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The children of St. Jude need your help

For the first time in years, charitable contributions to St. Jude Children's Research Hospital have been down by almost 10 percent … while the number of children coming to St. Jude has grown.

ThermometerSt. Jude and the entire country are facing unprecedented times. Will you help us close our budget gap by donating to St. Jude today and making a difference in the life of a child?

Since 1962, St. Jude has been a beacon of hope for children and families in their most desperate hours. And its reputation as one of the world’s premier pediatric cancer research centers is a testament to the quality of research and treatment conducted at St. Jude, as well as the compassion of millions of supporters and donors who help ensure that the beacon of hope continues to shine.

As a new decade begins, St. Jude needs your help to continue conducting the groundbreaking research and developing the cutting-edge treatment that have helped children around the world suffering from childhood cancer … children such as Josiah.

Josiah was just 6 months old when doctors discovered a deadly tumor in his brain called a glioma astrocytoma.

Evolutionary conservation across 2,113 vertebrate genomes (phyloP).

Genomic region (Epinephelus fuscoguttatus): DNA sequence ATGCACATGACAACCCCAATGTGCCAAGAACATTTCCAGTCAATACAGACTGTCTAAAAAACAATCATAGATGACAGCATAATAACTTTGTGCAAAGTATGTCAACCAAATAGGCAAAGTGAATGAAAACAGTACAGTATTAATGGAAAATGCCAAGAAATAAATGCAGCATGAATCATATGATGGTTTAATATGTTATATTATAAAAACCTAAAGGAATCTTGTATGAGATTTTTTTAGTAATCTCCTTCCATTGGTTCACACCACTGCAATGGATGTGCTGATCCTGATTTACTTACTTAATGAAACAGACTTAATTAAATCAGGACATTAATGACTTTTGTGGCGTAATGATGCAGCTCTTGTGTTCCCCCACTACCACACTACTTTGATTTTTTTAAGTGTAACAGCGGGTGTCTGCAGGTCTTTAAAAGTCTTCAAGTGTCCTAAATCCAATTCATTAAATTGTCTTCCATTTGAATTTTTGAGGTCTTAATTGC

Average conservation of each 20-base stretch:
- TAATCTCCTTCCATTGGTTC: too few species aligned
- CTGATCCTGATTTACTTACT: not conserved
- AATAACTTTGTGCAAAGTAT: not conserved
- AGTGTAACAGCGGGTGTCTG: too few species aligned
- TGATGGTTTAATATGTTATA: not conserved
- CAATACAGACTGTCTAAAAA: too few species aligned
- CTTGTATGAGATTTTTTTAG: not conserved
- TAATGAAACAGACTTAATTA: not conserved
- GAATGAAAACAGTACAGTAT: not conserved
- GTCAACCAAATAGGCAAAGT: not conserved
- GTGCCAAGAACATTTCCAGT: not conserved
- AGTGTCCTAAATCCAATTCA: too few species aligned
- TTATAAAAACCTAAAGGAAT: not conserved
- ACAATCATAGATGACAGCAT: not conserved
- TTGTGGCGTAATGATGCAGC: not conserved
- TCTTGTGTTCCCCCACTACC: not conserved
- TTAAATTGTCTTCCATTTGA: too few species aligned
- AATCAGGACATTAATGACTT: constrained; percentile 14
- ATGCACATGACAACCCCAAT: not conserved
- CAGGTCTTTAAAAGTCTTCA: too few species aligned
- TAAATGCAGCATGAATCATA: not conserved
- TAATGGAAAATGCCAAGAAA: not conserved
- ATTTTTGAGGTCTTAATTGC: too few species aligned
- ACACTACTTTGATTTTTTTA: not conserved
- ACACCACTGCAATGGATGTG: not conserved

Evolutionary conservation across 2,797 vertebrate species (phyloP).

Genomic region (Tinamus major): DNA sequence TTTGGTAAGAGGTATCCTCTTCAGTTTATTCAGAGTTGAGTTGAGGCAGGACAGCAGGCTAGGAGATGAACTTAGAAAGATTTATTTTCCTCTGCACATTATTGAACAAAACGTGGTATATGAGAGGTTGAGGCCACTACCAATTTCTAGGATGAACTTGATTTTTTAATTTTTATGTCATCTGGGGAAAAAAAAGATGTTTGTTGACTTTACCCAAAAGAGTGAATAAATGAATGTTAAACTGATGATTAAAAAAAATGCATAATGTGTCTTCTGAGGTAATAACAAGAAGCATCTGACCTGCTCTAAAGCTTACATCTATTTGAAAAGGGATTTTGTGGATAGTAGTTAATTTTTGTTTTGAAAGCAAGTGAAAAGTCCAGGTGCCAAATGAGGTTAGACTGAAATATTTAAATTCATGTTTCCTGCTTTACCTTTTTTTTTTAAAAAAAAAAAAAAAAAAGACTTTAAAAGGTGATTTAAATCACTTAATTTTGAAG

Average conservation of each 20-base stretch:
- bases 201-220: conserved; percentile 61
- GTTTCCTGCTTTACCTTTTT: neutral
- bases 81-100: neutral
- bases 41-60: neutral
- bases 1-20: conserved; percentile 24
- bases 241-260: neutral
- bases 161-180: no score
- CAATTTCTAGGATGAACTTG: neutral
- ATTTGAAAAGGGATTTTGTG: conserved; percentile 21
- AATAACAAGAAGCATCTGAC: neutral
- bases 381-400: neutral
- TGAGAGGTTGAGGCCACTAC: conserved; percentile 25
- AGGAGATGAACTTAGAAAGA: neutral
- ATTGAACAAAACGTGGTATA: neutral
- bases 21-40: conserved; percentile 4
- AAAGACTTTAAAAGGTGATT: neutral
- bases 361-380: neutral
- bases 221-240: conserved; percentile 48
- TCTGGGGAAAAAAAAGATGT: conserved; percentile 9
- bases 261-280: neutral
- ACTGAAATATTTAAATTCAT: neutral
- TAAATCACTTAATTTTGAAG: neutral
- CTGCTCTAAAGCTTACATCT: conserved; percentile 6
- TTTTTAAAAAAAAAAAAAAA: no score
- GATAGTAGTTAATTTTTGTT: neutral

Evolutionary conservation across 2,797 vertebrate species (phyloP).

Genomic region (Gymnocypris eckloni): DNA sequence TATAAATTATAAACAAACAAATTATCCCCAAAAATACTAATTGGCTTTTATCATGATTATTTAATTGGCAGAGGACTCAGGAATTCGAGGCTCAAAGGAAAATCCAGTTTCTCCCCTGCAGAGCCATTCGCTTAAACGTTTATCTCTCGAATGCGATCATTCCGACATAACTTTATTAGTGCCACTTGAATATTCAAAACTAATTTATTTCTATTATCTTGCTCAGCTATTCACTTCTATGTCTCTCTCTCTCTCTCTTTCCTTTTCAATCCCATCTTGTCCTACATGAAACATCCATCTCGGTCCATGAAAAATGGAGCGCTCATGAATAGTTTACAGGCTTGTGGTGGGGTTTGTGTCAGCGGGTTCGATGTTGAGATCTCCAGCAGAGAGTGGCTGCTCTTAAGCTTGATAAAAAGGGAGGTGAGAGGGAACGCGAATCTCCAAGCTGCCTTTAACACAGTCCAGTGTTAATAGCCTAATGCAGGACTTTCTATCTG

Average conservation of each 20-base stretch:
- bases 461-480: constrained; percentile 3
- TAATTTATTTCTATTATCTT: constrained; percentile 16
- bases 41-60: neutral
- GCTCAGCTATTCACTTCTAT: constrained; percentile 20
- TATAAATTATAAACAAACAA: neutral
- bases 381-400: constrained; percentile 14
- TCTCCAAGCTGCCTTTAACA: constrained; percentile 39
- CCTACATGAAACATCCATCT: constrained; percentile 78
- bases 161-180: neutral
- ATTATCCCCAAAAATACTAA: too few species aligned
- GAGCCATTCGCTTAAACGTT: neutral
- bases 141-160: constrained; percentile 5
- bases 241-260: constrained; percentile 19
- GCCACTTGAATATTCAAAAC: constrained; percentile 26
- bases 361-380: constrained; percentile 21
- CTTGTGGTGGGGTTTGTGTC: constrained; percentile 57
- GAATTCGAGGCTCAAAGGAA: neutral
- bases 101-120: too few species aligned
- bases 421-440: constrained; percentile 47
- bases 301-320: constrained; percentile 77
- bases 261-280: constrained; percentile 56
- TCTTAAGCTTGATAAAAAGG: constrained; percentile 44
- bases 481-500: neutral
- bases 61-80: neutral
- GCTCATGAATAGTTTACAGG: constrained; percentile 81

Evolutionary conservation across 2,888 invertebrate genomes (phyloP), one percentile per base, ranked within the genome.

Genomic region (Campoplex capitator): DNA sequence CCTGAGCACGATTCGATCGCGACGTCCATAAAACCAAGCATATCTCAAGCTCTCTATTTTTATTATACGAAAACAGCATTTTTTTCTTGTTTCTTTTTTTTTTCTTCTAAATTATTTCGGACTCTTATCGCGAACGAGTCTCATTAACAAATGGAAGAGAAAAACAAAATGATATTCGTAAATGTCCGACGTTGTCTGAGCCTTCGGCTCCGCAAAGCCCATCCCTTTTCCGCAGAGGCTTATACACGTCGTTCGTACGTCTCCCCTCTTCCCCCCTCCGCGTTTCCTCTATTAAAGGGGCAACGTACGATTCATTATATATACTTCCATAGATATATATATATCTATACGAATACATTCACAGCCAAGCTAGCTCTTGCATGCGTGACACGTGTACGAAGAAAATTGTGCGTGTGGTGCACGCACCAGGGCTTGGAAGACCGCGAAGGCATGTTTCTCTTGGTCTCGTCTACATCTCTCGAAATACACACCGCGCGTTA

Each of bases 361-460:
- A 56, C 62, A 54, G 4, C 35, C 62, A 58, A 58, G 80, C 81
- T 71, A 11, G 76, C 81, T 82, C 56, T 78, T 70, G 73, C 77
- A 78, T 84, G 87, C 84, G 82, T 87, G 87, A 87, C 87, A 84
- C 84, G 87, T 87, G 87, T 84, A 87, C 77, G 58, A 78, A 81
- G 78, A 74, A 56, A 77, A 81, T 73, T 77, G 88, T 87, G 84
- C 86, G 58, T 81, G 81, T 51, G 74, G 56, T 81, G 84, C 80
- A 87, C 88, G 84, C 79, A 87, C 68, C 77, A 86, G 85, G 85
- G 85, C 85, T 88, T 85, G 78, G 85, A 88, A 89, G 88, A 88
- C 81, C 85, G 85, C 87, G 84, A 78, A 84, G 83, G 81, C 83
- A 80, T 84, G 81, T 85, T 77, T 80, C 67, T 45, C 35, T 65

Josiah’s mom believes the first signs of his illness appeared when he was only 3 months old. Josiah could not roll over yet, and he didn’t like to be on his tummy. The family also noticed that Josiah was a very sleepy baby. Then, just before Josiah’s six-month checkup, his mom noticed a more troubling change in her baby boy. Josiah no longer gazed straight ahead—his eyes were shifted to the right. He would only suck his right thumb, and didn’t grab for toys with his left hand.

His mom alerted the pediatrician to these issues, and then the doctor had more troubling news: Josiah’s head was bigger than it should have been at 6 months old. He sent Josiah to a local hospital for an ultrasound. When the results came in, his family was told they needed to take Josiah to the local children’s hospital for a CT scan and an MRI. Those tests revealed the devastating diagnosis: their baby boy had a brain tumor. Four days after his six-month checkup, little Josiah underwent brain surgery.

“We were in shock,” his mom said. “We kept thinking ‘Really? Cancer? Are you sure?’” After Josiah’s surgery, his doctors referred the family to St. Jude for his treatment and care.

Josiah is about midway through 16 rounds of chemotherapy. He will also receive radiation. While at St. Jude, Josiah participates in physical and occupational therapies, and he has regained use of his left hand.

Because of your support, the children who turn to St. Jude for hope and help receive the lifesaving treatment and care they so desperately need, regardless of the family’s ability to pay. This means that families who are already enduring the nightmare of having a child with cancer do not have to carry the additional burden of paying costly medical bills.

Won’t you please help children like Josiah who are fighting for their lives? Please give them the gift of hope and donate to St. Jude today.